Meghan Markle loses first round in legal fight against British tabloid

Meghan Markle has lost the first round of her legal battle against a British tabloid after it published her emotional letter to her estranged father.

The 38-year-old Duchess of Sussex is suing the Mail on Sunday for breach of privacy, but on Friday, a judge at London’s High Court ruled that allegations the newspaper caused the rift between her and her father, Thomas Markle, 75, should be removed from the case.

Justice Mark Warby agreed to strike out allegations that the Mail on Sunday’s publisher, Associated Newspapers, acted “dishonestly” by leaving out certain passages of the letter.

The Post is told that Markle claims that the newspaper “cherry-picked” parts of the letter to “manipulate” readers.

Claims that Associated Newspaper had an “agenda” of publishing intrusive or offensive stories about her were also thrown out.

The legal battle is over an article that reproduced parts of a handwritten note that Markle sent to her dad in August 2018, three months after he was unable to walk her down the aisle at her wedding to Prince Harry following a heart attack.

The former “Suits” actress claims her father’s decision to make the letter public in February 2019 — days after he says he was “vilified” by five of her closest friends in People magazine — had breached her privacy, copyright and data protection rights. Associated Newspapers wholly denies the claims.

However, Justice Warby said those allegations should not form part of Markle’s case at this stage, because they were “irrelevant” to her claim for misuse of private information, copyright infringement, and breach of the Data Protection Act.

“Some are struck out on the further or alternative ground that they are inadequately detailed,” Justice Warby said, adding he was attempting to confine the case to what is “reasonably necessary and proportionate for the purpose of doing justice between these parties”.

“I do not consider that the allegations struck out on that basis go to the ‘heart’ of the case, which at its core concerns the publication of five articles disclosing the words of, and information drawn from, the letter written by the claimant to her father in August 2018.”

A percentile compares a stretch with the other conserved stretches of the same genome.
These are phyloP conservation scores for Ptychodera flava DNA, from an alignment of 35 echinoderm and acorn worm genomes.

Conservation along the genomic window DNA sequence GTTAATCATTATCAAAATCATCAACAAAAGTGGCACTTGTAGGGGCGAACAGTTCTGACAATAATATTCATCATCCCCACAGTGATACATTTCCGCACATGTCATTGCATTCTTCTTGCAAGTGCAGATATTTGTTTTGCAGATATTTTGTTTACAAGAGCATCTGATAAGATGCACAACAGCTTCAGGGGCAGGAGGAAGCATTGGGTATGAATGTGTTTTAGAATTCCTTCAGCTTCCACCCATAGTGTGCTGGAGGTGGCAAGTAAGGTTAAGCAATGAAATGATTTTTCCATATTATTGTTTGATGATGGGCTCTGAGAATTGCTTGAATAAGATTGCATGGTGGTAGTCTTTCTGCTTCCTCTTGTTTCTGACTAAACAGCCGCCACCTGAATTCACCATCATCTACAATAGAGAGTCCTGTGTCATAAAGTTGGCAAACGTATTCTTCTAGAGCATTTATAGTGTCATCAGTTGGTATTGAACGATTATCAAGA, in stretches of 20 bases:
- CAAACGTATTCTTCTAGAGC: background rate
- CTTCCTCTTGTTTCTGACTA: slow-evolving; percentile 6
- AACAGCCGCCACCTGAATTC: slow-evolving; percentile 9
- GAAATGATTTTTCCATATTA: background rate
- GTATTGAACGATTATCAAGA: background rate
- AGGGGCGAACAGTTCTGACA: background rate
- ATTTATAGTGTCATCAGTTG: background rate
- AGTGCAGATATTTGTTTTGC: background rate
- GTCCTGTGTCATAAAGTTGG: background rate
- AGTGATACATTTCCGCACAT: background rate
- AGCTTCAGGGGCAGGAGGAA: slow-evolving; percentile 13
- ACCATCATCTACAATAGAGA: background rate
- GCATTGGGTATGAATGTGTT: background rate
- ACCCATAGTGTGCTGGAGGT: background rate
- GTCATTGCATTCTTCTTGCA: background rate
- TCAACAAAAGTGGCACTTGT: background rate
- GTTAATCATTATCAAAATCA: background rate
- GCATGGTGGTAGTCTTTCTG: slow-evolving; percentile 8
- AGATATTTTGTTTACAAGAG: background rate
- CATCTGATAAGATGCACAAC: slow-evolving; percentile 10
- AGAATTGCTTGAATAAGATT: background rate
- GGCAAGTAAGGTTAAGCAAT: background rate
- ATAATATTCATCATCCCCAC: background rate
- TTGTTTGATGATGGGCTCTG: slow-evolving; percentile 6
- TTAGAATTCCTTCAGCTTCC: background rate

However, he said those parts of her case may be revived at a later stage if they are put on a proper legal basis.

Markle has outright denied telling her — as yet unknown — friends to leak the contents of the letter to People magazine. But they may now be called to give evidence in court as Thomas Markle said he only gave his letter to the Mail on Sunday after it was reported on in People.

If the case goes to trial, it is possible the five friends could be asked to testify under oath about Meghan’s claims. They have never been named, with People referring to them in the article as “Meghan’s inner circle — a longtime friend, a former co-star, a friend from LA, a onetime colleague and a close confidante.”

In a statement issued after the ruling, a spokesperson for Markle’s law firm, Schillings, said the core elements of her case still stood firm.

“Today’s ruling makes very clear that the core elements of this case do not change and will continue to move forward,” the spokesperson said. “The Duchess’ rights were violated; the legal boundaries around privacy were crossed.”

As part of this process, the extremes to which the Mail on Sunday used distortive, manipulative and dishonest tactics to target the Duchess of Sussex have been put on full display.”

Associated Newspapers will now ask the Duke and Duchess of Sussex to pay their costs of in excess of £50,000 ($63,000) after the couple refused an offer to deal with the issue out of court in order to save the High Court having to set up an online hearing during the coronavirus pandemic.

No trial date has yet been set. The Post is also told that Markle has already made clear that damages over and above legal costs will be donated to an anti-bullying charity.